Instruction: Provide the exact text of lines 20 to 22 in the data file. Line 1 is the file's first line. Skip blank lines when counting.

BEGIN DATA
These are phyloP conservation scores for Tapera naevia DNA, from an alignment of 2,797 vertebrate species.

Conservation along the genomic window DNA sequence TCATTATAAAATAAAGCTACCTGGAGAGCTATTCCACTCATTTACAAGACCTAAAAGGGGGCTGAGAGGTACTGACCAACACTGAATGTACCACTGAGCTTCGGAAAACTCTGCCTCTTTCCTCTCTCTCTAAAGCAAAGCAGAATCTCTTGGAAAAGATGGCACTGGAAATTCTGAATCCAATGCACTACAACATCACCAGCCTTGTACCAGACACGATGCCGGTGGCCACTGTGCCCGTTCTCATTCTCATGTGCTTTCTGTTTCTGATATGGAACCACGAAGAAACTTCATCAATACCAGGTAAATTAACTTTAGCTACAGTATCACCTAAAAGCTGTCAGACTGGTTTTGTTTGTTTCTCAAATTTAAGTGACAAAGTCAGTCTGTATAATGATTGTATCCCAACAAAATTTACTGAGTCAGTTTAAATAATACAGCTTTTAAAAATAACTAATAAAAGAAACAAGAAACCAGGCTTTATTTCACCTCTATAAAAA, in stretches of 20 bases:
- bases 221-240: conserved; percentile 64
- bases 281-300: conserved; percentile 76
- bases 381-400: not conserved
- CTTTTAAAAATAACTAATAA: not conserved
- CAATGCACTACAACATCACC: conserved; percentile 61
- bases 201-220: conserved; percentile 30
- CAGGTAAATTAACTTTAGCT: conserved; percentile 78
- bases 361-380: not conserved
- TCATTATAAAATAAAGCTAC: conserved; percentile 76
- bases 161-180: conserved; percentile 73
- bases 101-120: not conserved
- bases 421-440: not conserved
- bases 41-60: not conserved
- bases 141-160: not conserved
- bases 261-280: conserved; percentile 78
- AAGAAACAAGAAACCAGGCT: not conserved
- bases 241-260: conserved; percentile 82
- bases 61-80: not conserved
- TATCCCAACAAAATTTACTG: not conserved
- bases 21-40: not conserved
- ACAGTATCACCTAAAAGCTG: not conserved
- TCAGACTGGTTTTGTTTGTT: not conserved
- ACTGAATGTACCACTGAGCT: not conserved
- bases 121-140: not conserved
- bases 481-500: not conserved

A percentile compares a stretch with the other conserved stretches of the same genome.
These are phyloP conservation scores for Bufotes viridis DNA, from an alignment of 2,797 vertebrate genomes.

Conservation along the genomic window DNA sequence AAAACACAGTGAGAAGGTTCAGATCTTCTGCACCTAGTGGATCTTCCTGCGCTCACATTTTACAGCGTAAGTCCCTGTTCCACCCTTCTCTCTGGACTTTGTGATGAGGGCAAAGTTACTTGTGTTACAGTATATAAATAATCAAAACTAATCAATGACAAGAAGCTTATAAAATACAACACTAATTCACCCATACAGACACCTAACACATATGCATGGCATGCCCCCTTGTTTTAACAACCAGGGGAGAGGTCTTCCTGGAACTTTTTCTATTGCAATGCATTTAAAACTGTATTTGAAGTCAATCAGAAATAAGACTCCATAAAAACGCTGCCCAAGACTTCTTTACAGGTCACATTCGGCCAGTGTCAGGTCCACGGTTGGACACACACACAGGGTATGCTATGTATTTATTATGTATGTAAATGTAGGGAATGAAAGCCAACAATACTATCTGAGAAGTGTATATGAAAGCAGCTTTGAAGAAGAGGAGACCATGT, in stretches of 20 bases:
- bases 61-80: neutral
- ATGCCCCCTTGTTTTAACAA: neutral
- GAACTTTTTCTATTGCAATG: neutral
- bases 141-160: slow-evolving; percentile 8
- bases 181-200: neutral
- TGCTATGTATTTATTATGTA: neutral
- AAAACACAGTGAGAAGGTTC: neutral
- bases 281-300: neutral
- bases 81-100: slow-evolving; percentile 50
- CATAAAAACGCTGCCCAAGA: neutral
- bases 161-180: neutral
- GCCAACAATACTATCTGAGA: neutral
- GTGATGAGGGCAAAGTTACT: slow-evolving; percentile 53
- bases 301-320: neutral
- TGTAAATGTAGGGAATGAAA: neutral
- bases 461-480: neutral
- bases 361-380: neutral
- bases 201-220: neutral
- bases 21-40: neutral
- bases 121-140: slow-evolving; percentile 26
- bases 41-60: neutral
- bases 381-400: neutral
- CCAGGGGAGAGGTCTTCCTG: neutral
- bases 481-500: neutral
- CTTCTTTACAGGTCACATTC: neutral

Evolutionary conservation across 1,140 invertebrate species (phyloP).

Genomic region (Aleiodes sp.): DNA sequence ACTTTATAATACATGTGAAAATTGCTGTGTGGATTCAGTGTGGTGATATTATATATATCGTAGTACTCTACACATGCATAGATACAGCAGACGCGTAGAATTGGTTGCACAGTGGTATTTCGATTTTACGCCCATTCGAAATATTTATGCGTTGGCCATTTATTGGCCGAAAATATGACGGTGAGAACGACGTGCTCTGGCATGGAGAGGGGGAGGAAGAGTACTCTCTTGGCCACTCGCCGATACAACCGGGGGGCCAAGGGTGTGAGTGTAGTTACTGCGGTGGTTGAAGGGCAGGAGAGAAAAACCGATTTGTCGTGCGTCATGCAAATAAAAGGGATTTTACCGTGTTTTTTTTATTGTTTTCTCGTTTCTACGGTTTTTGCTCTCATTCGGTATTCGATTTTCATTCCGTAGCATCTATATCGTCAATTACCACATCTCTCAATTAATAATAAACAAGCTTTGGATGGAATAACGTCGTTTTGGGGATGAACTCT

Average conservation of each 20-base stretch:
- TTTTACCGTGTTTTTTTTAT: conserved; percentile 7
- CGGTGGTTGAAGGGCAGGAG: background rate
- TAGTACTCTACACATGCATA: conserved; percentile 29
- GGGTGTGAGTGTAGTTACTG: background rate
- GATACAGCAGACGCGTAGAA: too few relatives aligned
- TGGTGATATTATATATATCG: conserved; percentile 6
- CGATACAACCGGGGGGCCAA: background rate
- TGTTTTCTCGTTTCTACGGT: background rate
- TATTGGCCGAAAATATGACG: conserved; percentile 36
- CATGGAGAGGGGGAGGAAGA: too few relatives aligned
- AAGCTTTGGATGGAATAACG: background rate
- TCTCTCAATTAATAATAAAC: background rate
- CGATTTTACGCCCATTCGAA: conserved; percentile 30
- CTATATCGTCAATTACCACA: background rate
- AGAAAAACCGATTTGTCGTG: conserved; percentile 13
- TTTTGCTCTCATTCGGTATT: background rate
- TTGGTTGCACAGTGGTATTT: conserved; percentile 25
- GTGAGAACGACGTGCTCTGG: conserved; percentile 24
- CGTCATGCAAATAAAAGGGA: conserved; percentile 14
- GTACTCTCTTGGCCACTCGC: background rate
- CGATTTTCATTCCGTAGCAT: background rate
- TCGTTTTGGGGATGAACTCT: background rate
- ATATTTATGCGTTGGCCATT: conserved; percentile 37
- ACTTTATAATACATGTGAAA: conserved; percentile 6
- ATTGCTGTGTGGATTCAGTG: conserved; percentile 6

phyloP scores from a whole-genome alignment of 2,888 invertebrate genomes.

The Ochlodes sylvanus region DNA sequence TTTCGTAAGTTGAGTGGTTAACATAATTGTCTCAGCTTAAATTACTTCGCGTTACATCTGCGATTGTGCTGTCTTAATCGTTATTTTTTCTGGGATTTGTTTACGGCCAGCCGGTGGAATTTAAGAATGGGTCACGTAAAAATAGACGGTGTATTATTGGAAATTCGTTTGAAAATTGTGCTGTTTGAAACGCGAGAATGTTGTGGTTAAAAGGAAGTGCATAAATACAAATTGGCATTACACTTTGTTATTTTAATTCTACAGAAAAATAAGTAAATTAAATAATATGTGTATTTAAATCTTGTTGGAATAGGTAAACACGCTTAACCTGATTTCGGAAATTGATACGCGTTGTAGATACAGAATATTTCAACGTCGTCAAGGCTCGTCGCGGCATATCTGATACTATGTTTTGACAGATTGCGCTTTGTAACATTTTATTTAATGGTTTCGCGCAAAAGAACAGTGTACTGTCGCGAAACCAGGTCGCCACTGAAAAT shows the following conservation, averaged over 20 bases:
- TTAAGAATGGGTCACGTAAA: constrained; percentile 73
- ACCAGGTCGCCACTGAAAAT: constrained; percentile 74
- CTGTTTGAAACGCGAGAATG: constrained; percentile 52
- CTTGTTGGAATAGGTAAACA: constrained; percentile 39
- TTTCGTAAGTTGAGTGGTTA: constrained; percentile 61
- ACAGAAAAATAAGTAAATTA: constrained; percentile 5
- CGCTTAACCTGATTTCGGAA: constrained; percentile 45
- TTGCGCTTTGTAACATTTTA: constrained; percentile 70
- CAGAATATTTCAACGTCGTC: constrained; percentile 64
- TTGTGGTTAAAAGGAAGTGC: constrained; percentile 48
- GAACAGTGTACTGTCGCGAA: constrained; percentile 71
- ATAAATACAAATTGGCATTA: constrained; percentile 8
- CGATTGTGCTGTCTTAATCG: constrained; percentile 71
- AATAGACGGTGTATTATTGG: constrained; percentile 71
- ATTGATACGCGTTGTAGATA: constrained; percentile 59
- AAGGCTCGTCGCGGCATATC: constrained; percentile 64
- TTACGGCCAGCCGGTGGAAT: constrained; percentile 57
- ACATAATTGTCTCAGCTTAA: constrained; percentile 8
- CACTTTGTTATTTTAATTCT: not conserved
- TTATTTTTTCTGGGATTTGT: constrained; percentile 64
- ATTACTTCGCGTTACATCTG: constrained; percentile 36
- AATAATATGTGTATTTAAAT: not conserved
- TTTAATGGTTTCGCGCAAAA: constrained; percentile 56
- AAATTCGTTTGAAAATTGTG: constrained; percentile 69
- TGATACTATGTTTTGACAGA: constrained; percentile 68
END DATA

- bases 61-80: not conserved
- TATCCCAACAAAATTTACTG: not conserved
- bases 21-40: not conserved